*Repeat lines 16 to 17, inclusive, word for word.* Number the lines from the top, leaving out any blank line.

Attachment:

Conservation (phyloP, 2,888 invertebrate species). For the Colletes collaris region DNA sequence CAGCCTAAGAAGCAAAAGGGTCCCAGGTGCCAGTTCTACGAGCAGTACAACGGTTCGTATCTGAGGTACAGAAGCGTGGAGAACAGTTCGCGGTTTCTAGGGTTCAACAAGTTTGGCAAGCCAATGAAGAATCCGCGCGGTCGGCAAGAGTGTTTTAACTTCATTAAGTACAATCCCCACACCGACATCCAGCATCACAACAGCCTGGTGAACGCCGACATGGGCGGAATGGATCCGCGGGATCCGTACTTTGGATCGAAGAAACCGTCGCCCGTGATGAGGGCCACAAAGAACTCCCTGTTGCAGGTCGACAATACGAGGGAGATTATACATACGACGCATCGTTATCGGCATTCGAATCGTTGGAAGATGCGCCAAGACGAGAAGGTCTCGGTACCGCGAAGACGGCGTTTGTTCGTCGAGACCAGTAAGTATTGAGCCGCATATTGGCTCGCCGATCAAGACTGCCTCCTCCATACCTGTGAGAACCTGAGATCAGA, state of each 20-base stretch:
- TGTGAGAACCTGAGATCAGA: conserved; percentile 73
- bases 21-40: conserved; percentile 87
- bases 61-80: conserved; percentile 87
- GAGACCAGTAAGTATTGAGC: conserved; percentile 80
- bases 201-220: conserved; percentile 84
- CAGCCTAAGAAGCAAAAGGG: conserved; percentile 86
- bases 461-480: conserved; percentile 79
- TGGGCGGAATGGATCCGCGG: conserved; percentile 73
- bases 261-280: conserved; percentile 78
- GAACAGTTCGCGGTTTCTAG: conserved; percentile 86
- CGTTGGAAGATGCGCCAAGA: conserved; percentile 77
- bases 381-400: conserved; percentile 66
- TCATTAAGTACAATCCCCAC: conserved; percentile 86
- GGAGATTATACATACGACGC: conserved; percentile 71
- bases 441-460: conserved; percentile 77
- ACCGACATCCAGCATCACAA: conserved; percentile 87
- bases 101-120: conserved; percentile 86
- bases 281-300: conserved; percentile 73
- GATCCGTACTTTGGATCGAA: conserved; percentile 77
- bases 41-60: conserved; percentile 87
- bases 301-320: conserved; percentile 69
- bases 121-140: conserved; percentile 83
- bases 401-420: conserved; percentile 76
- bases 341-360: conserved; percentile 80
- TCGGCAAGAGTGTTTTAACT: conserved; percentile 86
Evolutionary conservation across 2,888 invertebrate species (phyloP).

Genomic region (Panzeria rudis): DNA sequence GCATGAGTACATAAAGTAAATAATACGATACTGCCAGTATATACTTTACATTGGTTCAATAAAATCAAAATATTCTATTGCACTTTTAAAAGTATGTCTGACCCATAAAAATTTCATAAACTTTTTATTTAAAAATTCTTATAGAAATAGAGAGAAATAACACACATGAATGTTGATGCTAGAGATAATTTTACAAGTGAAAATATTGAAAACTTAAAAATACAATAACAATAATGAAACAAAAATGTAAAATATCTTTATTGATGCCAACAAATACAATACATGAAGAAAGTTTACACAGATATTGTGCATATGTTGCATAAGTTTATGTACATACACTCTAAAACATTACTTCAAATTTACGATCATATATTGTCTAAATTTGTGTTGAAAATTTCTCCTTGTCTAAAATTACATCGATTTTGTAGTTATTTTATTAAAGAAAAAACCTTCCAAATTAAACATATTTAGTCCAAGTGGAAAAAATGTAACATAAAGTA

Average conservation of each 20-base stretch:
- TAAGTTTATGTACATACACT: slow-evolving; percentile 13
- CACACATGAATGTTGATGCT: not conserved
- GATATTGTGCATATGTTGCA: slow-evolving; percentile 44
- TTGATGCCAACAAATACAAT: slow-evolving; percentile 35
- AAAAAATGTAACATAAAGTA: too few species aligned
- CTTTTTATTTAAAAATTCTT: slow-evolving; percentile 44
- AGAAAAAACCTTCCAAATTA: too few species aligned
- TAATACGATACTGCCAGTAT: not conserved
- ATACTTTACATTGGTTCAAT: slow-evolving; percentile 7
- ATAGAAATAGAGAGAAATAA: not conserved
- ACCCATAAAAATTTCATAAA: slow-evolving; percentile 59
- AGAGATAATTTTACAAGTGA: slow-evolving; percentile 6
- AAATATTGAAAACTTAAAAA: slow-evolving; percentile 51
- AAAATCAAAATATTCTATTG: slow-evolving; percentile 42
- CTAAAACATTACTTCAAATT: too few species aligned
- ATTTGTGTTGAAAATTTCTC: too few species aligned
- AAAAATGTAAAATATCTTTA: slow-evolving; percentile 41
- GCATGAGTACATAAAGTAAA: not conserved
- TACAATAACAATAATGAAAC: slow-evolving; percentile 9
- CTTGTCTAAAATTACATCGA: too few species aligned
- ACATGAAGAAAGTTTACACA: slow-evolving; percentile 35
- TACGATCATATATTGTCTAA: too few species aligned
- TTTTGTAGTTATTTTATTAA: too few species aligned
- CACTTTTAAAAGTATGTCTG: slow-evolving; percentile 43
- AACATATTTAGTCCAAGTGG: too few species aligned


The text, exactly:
- bases 441-460: conserved; percentile 77
- ACCGACATCCAGCATCACAA: conserved; percentile 87